The French Agency for Food, Environmental and Occupational Health & Safety (ANSES) has also taken steps to reassess values for infants, children, adolescents, pregnant women, breast-feeding women and the elderly - groups that have not been updated since 2001.
“These values will become the references used by all professionals in the nutrition and health sector,” the agency said in a statement.
“They are available to health professionals and are particularly useful for individual preventive dietary monitoring or for therapeutic support.
“They can also be used by health authorities for public health purposes, in particular to estimate numbers whose vitamin and mineral intake is inadequate or excessive, or to establish food consumption guidelines.”
Vitamin D and B9
The dietary reference values hold additional significance as Europe continues to battle the effects of COVID-19, in which vitamin D and others have been touted as nutrients that have a certain efficacy against the virus.
Despite the links, ANSES has made no reference to this in the document, which focuses on guidance for the general population.
ANSES revealed that in 2019, over 70% of French adults were still not getting an adequate intake of vitamin D, and 6.5% even showed a deficiency.
Apart from fortifying foods with vitamin D or providing personalised supplementation through the healthcare system the Agency says that vitamin D needs can be met by eating foods that are rich in vitamin D, including oily fish (herring, sardines, salmon and mackerel), certain mushrooms,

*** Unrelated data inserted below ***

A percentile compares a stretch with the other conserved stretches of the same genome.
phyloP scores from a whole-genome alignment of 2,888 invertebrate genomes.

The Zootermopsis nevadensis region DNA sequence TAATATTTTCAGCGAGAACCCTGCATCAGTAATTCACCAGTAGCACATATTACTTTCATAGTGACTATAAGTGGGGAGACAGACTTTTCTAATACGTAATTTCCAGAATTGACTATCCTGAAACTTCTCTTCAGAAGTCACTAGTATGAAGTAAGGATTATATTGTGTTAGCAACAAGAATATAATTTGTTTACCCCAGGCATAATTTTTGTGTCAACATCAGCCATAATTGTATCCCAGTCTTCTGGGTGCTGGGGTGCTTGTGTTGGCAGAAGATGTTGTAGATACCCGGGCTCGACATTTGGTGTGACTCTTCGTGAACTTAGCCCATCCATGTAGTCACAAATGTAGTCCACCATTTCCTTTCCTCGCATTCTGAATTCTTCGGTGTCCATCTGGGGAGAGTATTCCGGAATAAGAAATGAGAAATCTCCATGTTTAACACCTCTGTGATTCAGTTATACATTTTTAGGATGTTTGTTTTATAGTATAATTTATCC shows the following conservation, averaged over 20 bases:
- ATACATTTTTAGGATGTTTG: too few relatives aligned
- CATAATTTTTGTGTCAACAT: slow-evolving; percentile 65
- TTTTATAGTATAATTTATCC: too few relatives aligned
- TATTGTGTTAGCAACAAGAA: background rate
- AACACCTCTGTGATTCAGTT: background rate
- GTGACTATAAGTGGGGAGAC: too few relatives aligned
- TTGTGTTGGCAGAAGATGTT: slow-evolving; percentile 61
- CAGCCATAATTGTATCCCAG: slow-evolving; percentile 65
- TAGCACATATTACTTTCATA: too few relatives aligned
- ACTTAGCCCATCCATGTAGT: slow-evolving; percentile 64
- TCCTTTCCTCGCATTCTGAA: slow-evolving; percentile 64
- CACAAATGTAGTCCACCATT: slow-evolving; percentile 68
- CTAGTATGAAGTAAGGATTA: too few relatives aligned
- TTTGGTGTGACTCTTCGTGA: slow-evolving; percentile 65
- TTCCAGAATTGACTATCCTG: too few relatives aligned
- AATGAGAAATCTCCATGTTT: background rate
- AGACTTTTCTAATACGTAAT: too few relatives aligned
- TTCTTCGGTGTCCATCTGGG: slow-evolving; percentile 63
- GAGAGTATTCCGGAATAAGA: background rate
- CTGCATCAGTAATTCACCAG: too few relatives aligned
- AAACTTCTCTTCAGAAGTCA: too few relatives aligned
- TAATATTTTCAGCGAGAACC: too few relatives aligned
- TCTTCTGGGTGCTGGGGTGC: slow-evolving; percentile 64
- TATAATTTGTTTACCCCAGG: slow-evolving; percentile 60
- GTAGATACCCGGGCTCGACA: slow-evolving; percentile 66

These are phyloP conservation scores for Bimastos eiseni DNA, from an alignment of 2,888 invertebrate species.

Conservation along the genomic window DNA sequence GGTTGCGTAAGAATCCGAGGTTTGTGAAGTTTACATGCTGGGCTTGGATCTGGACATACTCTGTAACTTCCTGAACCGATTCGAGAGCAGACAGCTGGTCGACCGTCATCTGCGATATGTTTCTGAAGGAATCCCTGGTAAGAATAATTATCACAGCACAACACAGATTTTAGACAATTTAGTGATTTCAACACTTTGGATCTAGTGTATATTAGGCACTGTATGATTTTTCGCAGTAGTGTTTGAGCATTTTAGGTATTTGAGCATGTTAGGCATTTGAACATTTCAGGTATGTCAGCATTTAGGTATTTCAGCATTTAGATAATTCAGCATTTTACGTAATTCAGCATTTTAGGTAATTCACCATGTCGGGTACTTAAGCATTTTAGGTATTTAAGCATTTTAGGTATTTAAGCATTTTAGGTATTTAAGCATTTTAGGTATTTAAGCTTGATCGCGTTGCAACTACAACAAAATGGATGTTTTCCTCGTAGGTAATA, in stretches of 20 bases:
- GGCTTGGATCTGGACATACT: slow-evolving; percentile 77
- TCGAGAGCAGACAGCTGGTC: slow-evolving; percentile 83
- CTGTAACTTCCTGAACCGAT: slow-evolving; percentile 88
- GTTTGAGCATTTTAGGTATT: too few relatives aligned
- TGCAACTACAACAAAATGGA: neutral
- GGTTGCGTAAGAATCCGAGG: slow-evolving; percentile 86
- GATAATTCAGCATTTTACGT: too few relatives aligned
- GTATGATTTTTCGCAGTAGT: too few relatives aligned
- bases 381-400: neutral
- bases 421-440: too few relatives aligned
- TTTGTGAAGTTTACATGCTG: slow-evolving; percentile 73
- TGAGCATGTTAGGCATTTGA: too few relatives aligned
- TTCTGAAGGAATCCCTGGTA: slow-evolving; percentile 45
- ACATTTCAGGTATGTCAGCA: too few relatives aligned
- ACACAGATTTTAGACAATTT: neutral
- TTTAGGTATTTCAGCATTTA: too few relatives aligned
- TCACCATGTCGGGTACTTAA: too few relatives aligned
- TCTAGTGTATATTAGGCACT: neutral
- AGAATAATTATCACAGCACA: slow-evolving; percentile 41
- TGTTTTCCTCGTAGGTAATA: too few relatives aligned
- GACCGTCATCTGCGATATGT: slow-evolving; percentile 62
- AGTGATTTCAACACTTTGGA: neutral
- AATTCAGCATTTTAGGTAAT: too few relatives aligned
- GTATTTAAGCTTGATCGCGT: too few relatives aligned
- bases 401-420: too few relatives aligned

Other foods that could prove valuable include dairy products fortified with vitamin D, egg yolks, dark chocolate, butter and margarine.
The Agency also recommends exposure to the sun stating that exposing skin to the sun for 15 to 20 minutes in the late morning or in the afternoon is enough to gain an adequate daily intake of vitamin D.
Expectant mother advice
In further recommendation, ANSES also speaks to expectant mothers, where the emphasis is placed on achieving a sufficient intake of vitamin B9 to prevent any risk of malformations in unborn children.
“It is essential for all women likely to become pregnant to have a sufficient intake of vitamin B9,” the Agency states.
“This approach is protective, since it takes account of unplanned pregnancies. ANSES reiterates that vitamin B9 needs can be covered by eating pulses, green leafy vegetables, yeast flakes, wheat germ or egg yolk, which can be excellent sources.”
The agency concludes by stating that it, “considers that research is necessary to specify the values of certain nutritional references for which the distributions are not or insufficiently known.
“The research is also necessary to better characterise the bioavailability of certain nutrients according to the food context in order to adapt the references to different types of diets.
“This dietary context may differ according to the disparities that may be introduced by cultural and regional practices in France metropolitan and ‘a fortiori’ overseas.”